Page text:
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Marine finfish farming is helping to plug the supply gap

UK - The farming of marine finfish species such as cod and halibut is playing an important role in helping plug the gap between supply and demand, the annual conference of the British Marine Finfish Association (BMFA) heard today (2 October) in Shetland.

Marine finfish farming is helping to plug the supply gap - UK - The farming of marine finfish species such as cod and halibut is playing an important role in helping plug the gap between supply and demand, the annual conference of the British Marine Finfish Association (BMFA) heard today (2 October) in Shetland.

BMFA secretary Richard Slaski told delegates that consumer demand for fish is continuing to rise and aquaculture held the key in making up the shortfall from wild capture fisheries.

Recent figures from the United Nations Food and Agriculture Organisation (FAO) showed that nearly half the fish consumed as food worldwide are now raised on fish farms.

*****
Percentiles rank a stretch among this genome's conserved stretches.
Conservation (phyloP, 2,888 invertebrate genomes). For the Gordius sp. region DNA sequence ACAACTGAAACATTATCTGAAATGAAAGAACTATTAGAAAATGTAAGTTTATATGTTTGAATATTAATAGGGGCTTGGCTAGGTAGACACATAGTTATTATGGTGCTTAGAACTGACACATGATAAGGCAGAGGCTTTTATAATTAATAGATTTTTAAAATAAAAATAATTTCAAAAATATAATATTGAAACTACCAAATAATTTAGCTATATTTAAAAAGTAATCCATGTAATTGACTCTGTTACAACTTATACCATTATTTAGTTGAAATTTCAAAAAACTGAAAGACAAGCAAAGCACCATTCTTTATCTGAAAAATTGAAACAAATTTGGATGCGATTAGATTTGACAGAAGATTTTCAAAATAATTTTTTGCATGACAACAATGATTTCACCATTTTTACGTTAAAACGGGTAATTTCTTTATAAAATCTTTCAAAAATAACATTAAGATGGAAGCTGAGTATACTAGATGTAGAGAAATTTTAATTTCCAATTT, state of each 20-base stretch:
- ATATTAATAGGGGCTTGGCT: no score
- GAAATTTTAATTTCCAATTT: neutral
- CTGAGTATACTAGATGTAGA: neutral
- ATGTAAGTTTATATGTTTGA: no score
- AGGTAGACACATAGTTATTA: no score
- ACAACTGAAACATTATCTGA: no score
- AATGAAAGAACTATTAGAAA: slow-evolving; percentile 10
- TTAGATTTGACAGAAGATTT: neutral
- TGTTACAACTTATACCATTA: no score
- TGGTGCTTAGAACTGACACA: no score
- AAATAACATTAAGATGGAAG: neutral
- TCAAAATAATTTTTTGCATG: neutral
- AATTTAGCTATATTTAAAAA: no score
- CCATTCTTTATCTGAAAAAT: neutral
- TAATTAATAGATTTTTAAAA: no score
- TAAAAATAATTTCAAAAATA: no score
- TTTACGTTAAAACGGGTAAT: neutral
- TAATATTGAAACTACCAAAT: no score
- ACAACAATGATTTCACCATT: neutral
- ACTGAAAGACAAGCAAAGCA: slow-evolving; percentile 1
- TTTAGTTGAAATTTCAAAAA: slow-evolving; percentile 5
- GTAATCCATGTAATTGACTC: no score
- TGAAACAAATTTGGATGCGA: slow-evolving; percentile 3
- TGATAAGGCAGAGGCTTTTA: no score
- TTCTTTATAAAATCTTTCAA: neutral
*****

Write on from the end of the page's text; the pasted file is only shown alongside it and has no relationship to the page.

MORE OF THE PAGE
The health benefits of eating fish combined with its excellent taste make it one of the most sought after foods, he said.

Aquaculture is playing an increasingly important role in helping meet that demand and this growth is set to continue.

He praised Shetland-based Johnson Seafarms for its pioneering work in cod farming and said it provided a perfect example of how outside capital investment in fish farming can help the sector grow.

I believe there are good opportunities and returns for those willing to invest in the farming of species such as cod and halibut because of the high market demand. Such investment would also help take the industry to its next stage of development, said Mr Slaski.

The conference continues tomorrow (3 October) with presentations from John Goodlad of Shetland Halibut, Graeme Dear of Skretting, Lesley McEvoy and Alan Bourhill of Johnson Seafarms, and Karen Galloway of Seafish.

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